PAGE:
Gently press the bottom half of the seed into the soil, leaving the top inch uncovered. Germination usually takes between two and eight weeks.
Avocado plants grow best in slightly acidic soil, with a pH between 6 and 6.5. For best results, use a rich humus soil that’s well-draining and fortified with organic fertilizer.
It’s crucial to keep the potting soil moist at all times. However, it’s equally important to avoid overwatering. The soil should have the consistency of a wrung-out sponge but never get soggy. For best results, use room temperature distilled water.
Caring for Your Avocado Plant as It Grows
Avocado trees thrive in warm, humid climates. While mature avocado trees require full sun, young seedlings under three years old are more sensitive to the elements and grow best in bright, indirect light.
A sunny windowsill is usually adequate to grow an avocado tree in a pot. Be sure to rotate the container weekly to promote even growth and prevent the tree from leaning toward the light.
It’s helpful to stake your avocado tree to keep the main stem stabilized. To encourage branching, prune the new leaves at the top after the stem reaches six or seven inches tall.
If you notice the stem becoming elongated or “leggy,” that means the plant needs more light. If you don’t have a sunny windowsill available, consider using a grow light.
Avocado trees aren’t particularly heavy feeders and don’t require frequent fertilization. Apply an organic, all-purpose fertilizer once every three or four months.
Use a pot that’s large enough for the root system to develop. When first transplanting the seedling, use a six to eight-inch diameter pot with drain holes at the bottom.
Once the roots reach the container’s edges, it’s time for transplanting. The new pot should have no more than an inch or two of extra space. If there’s too much excess soil that the roots don’t touch, the risk of fungal disease and rot increases.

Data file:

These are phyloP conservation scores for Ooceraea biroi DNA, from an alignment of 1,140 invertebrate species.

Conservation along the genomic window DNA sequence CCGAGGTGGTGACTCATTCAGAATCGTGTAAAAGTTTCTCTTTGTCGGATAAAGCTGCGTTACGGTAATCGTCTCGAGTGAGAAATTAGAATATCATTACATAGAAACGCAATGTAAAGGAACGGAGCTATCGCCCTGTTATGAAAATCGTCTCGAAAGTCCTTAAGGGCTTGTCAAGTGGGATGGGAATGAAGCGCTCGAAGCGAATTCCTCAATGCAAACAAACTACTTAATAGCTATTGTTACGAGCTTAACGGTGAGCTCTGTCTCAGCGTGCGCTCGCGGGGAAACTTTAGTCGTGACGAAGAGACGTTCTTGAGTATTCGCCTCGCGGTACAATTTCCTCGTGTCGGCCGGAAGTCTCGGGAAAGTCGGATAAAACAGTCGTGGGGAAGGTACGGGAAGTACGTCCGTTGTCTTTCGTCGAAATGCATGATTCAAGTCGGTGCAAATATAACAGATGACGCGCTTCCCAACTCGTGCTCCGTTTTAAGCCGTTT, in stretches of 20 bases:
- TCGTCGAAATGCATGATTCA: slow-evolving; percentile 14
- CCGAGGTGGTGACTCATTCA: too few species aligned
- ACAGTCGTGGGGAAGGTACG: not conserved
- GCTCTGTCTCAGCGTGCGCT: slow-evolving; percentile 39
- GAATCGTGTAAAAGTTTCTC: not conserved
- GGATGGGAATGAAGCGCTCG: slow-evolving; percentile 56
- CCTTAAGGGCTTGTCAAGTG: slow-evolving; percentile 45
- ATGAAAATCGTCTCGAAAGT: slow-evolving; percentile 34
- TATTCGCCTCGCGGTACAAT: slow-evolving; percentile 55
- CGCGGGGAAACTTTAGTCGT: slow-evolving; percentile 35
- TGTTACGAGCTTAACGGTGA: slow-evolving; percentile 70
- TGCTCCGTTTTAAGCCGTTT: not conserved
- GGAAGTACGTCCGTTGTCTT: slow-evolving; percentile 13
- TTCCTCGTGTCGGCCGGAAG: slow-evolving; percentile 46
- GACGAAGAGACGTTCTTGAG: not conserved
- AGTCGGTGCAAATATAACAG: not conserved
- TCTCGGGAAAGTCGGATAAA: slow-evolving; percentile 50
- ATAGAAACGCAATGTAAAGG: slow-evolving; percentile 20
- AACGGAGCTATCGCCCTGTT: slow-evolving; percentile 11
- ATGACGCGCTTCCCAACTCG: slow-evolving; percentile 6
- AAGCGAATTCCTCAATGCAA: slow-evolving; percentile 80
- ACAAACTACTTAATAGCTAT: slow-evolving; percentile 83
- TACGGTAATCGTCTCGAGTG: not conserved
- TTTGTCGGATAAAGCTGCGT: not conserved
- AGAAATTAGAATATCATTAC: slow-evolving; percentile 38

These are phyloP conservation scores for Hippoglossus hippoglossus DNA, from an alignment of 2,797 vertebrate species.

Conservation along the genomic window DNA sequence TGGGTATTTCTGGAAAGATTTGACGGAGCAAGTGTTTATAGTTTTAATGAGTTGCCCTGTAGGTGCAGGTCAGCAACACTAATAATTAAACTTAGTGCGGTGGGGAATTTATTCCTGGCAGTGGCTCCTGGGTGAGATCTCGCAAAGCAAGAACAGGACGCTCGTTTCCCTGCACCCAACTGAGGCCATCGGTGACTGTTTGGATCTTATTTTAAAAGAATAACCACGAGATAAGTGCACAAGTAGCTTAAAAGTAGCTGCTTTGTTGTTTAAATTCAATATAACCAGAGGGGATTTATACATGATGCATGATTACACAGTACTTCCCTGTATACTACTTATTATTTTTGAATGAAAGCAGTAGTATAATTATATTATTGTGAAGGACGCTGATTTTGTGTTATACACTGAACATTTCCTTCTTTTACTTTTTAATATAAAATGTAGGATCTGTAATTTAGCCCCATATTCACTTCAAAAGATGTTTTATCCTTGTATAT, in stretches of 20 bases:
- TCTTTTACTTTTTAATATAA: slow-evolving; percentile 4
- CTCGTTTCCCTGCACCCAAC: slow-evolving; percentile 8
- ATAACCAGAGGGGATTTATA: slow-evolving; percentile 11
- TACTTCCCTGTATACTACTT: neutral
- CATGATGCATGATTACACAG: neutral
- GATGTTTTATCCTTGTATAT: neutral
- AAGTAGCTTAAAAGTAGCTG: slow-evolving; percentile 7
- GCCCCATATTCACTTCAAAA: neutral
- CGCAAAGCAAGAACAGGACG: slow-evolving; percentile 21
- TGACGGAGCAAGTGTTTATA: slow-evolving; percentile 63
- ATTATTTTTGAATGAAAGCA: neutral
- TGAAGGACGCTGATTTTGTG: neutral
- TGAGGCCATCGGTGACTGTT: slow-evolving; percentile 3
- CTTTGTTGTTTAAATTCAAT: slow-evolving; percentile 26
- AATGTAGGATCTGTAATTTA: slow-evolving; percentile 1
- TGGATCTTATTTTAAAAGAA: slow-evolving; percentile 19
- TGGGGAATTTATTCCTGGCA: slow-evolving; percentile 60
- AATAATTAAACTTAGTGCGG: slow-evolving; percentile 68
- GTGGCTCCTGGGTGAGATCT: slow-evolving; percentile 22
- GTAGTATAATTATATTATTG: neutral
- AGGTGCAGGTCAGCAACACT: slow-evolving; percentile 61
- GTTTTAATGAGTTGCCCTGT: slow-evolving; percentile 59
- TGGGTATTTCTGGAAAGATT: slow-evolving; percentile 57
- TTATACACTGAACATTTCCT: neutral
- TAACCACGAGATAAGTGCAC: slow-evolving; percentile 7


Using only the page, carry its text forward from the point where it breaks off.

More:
Will My Avocado Tree Ever Bear Fruit?
Before you start looking up new guacamole recipes, note that most indoor-grown avocado trees never produce fruit. Most avocado trees grown for fruit come from grafted rootstock for faster growth and more consistent genetics.
Unlike when growing apricots in pots, avocado trees grown from seed may take ten or more years before flowering, and some never do.
Grafted trees, on the other hand, typically produce avocado fruit within two or three years. In addition, two different types of avocado trees are usually necessary for pollination and fruit production.
Troubleshooting Common Problems
If you notice your avocado pit growing mold while germinating, you may be able to salvage it.
Remove it from the water or plastic bag and carefully peel the dark brown seed coating off to check if the mold has affected the actual seed. If not, discard the seed coating, disinfect the glass, jar, or plastic bag, and replace the water or damp towel.
Avocado trees are sensitive to changes in temperature and humidity levels. When these changes occur, it’s not uncommon for a few leaves to turn brown and drop off the plant. This isn’t usually a significant cause for concern unless more than half of the leaves fall off at once.
Yellow leaves may be an indication of overwatering or not receiving enough light or nutrients. Crispy, brown edges on the leaves are often a sign of too much fertilizer or the soil drying out.
Growing avocados from seed is a fun and exciting home experiment that allows you to watch the entire process of a seed sprouting and turning into a baby plant.
Although avocado trees grown in pots may never bear fruit, they still make lovely houseplants. All that’s required is a glass of water, a few toothpicks, and a bit of patience. If you are fortunate enough to get an avocado harvest, learn the best way to freeze avocado so you can have it for smoothies later.